San Francisco Business Times
Wednesday June 10, 2015
The Mission District’s Roxie Theatre was constructed just after the city picked up the pieces from the 1906 earthquake, making it the longest continuously running movie house in the country. That distinction came under threat earlier this year as the theater faced the potential that rent could double as it negotiated a three-year lease option, from $12,000 a month to $21,000.
The theater eventually reached a tentative agreement with its landlord, in part because of contract language that prevented the building from changing uses, said Tracy Wheeler, a former Roxie board member who still works with the theatre as a consultant.
The Roxie, for now, avoided the fate of neighboring businesses like gay bars Esta Noche and the Lexington Club that have washed away after operating for decades.
With nonprofits and legacy businesses operating for generations in San Francisco feeling the heat from rising commercial rent, voters may get a say this November on whether the city should create a fund to help make landlord-tenant negotiations less contentious. Supervisor David Camposannounced Tuesday that the measure would have support of three other supervisors, enough to get it on the ballot.
“The Roxie has been able to be scrappy and find its way but the lease issue is the biggest existential threat,” Wheeler said.
“In three years, when we’re up against the end of this particular lease, the work that this legislation would be doing could be huge,” she said. “It has the potential to re-set the conversation between a landlord and a tenant to one that explores a mutual benefit.”
The fund would give teeth to last fall’s legislation unanimously passed by the board to create a registry of up to 300 businesses a year that have been around for at least 30 years and are considered cultural assets. That designation would be determined by the Historic Preservation Commission.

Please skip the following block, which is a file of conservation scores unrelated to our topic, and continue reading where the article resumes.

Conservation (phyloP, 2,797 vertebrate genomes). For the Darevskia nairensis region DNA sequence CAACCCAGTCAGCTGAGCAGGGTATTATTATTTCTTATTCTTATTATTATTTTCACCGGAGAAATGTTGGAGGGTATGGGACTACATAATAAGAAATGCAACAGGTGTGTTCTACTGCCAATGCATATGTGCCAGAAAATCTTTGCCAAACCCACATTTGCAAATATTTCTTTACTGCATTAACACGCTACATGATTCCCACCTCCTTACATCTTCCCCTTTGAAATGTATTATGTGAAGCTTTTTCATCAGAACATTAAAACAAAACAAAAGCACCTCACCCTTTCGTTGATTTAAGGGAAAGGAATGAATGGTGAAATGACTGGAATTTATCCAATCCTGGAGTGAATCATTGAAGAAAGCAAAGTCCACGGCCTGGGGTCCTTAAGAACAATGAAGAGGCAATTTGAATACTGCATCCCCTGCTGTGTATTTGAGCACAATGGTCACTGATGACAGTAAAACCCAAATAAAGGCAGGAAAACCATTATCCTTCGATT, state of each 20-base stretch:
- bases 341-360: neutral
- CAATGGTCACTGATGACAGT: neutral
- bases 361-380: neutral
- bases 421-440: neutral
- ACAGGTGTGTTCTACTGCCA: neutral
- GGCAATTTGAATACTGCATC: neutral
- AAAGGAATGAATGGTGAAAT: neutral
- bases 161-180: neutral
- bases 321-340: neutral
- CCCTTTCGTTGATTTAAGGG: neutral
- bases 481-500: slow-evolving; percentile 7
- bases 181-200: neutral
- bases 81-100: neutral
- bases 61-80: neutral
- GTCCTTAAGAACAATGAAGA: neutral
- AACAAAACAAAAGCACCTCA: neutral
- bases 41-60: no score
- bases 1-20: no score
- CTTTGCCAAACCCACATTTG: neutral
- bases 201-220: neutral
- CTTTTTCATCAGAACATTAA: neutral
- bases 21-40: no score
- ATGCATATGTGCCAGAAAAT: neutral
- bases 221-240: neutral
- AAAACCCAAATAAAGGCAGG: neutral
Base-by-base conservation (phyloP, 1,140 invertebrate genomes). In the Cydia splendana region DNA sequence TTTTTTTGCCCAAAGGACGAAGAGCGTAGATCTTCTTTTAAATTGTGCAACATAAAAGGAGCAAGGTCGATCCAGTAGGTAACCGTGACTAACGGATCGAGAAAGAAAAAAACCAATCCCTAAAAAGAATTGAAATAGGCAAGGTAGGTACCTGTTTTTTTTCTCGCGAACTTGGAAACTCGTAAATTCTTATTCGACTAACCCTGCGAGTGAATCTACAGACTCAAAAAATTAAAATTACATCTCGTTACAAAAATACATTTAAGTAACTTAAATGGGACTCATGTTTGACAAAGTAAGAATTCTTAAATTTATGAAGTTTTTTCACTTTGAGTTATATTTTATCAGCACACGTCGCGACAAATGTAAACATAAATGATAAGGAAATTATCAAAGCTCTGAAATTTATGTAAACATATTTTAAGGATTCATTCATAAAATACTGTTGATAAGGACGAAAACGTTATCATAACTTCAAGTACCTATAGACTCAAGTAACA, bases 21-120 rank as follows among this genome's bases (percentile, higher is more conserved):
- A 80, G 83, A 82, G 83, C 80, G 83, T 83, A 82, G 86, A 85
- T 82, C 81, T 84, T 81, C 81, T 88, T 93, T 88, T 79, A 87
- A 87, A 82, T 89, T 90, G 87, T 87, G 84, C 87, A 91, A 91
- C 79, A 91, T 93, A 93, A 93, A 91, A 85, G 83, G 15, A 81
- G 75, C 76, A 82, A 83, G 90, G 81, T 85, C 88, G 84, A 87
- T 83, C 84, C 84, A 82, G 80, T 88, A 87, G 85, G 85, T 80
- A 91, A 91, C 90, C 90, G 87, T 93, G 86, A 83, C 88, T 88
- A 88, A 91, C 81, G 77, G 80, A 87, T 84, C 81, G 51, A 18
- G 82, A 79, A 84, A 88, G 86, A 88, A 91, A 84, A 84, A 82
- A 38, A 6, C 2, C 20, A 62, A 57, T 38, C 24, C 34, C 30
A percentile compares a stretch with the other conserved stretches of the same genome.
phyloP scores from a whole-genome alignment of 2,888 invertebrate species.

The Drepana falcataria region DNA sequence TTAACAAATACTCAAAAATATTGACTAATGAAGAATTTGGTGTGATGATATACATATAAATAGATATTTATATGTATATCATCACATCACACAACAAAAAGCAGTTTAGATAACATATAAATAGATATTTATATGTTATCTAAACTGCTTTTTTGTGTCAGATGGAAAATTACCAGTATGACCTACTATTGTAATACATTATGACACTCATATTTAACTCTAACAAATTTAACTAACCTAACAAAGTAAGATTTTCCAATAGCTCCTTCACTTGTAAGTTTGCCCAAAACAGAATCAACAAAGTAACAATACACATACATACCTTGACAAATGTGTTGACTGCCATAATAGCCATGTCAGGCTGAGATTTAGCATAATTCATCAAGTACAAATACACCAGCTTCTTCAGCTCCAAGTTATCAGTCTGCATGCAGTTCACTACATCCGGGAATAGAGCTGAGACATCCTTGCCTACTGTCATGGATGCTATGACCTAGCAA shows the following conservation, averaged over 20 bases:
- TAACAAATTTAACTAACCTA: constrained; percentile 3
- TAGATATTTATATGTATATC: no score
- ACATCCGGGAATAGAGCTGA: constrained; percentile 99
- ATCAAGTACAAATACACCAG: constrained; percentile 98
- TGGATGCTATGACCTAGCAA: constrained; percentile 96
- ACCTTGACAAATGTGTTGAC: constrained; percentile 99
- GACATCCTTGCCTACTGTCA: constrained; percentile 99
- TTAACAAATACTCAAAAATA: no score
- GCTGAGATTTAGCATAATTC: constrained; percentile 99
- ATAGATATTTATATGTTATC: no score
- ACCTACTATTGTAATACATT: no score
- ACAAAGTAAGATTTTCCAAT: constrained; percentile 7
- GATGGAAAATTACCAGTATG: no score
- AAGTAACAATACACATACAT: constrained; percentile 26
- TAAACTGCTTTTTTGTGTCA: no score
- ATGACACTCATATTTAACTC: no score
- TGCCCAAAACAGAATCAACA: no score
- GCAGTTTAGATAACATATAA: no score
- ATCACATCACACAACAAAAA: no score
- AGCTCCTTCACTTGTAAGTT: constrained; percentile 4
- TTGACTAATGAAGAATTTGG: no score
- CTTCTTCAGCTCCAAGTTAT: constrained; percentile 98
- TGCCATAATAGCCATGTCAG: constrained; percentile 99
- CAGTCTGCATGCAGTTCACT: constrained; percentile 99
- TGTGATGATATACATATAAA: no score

If voters approve Tuesday’s proposed ballot measure, the city’s legacy business fund (appropriated out of the general fund) would pay for $500-per-employee grants to those companies. And landlords would get a cut, too: $4.50 a square foot – a maximum annual grant of $22,500 – if they extend legacy businesses to a 10-year lease.
Jay Cheng, deputy director of government and community relations at the San Francisco Association of Realtors, said the incentives for landlords wouldn’t necessarily make up for the higher rents they would need to maintain buildings, but would “provide a path for a new conversation.”
“We’re broadly supportive of the concept,” Cheng said. “The city’s role in this discussion for landlords and tenants is to provide a framework where a positive, middle-ground conversation can be had.”
Often, those conversations can end up with long-time businesses looking for new homes.
Chinatown’s five-story Empress of China emporium last year announced it would close as its building hit the market. Bars like Club 21, the Elbo Room and the Endup have faced uncertain futures in the past year. As one character on the HBO show “Looking” lamented after Esta Noche’s closing, “San Francisco is so over.”
The complaints of high business turnover is backed up by the city’s report last fall that showed an 884 percent increase in business closures and relocations between 1992 and 2011.
Campos said this would be the first program of its kind in the country. The city has about 3,000 businesses that may qualify for legacy status, and his office estimates the Board of Supervisors would need to appropriate about $3 million a year to support the fund. The fund would likely shrink during a market downturn when rents get cheaper.
“When people have talked about historic preservation in the past, it’s been focused on the structure. This takes historic preservation to a different level and looks at what’s inside that structure – the people and the substance of the business,” Campos said.
“We helped Twitter, why not help these businesses that have truly given character to these neighborhoods?” he added. “Even though this won’t be the answer to every problem, and it won’t address every single challenge, it’ll help.”